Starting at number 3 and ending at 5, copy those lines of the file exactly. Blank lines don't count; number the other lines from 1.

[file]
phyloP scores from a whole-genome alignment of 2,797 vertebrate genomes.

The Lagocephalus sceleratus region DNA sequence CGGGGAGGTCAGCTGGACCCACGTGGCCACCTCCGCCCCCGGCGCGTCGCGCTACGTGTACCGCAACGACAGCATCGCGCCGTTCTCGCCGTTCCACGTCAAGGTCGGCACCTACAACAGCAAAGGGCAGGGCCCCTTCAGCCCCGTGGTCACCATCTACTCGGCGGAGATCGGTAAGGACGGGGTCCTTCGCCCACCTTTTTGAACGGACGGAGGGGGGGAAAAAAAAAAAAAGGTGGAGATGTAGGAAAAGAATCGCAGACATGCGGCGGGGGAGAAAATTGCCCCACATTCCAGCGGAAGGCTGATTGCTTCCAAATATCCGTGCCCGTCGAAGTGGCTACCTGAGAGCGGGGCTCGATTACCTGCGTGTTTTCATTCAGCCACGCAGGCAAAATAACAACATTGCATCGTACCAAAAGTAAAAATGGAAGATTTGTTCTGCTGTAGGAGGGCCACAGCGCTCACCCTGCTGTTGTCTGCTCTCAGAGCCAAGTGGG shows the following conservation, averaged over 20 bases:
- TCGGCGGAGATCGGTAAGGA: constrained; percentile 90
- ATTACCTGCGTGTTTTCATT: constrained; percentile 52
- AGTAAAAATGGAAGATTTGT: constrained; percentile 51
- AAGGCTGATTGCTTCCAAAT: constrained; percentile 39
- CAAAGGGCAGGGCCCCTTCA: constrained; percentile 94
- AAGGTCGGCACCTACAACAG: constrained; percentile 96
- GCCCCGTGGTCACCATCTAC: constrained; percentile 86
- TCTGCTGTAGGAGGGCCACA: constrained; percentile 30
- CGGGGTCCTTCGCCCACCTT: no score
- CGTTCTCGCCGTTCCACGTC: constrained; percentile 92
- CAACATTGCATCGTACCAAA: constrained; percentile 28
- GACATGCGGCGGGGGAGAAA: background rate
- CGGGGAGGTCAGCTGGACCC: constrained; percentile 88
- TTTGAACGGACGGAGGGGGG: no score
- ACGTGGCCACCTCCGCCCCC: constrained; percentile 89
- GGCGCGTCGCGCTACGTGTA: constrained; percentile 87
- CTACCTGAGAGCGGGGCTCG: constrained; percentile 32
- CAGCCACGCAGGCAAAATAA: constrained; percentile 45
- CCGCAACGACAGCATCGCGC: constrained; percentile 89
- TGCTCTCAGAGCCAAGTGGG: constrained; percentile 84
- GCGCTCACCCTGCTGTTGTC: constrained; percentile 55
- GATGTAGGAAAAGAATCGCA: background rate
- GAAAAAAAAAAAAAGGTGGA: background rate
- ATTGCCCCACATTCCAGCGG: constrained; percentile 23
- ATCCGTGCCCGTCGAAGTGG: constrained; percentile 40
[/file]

- TCGGCGGAGATCGGTAAGGA: constrained; percentile 90
- ATTACCTGCGTGTTTTCATT: constrained; percentile 52
- AGTAAAAATGGAAGATTTGT: constrained; percentile 51